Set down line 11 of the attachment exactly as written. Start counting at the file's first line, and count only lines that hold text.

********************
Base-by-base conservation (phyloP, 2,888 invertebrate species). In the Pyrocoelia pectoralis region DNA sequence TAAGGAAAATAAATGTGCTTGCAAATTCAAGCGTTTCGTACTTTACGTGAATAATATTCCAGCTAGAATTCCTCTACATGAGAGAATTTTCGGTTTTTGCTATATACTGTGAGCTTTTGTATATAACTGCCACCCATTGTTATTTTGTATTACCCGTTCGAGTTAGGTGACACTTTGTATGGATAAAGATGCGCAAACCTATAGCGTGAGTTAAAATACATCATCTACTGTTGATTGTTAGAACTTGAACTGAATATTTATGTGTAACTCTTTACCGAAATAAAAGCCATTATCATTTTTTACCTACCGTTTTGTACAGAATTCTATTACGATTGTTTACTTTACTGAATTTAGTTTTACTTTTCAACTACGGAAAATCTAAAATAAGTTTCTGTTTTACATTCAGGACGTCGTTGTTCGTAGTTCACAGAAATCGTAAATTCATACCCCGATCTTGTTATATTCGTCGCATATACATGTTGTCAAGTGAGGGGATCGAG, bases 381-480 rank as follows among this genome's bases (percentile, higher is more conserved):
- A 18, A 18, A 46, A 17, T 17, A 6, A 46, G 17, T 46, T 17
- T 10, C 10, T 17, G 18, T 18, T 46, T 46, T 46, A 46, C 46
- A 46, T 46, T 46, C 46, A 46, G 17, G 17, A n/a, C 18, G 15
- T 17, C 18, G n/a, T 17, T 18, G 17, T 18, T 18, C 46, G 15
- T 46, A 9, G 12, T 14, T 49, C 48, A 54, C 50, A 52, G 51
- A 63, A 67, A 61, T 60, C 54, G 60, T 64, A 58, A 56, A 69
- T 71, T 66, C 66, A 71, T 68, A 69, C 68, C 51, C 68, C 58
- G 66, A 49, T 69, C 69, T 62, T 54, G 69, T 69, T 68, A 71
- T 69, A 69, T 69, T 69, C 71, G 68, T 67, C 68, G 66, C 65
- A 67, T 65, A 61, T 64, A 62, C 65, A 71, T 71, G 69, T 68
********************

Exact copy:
- A 67, T 65, A 61, T 64, A 62, C 65, A 71, T 71, G 69, T 68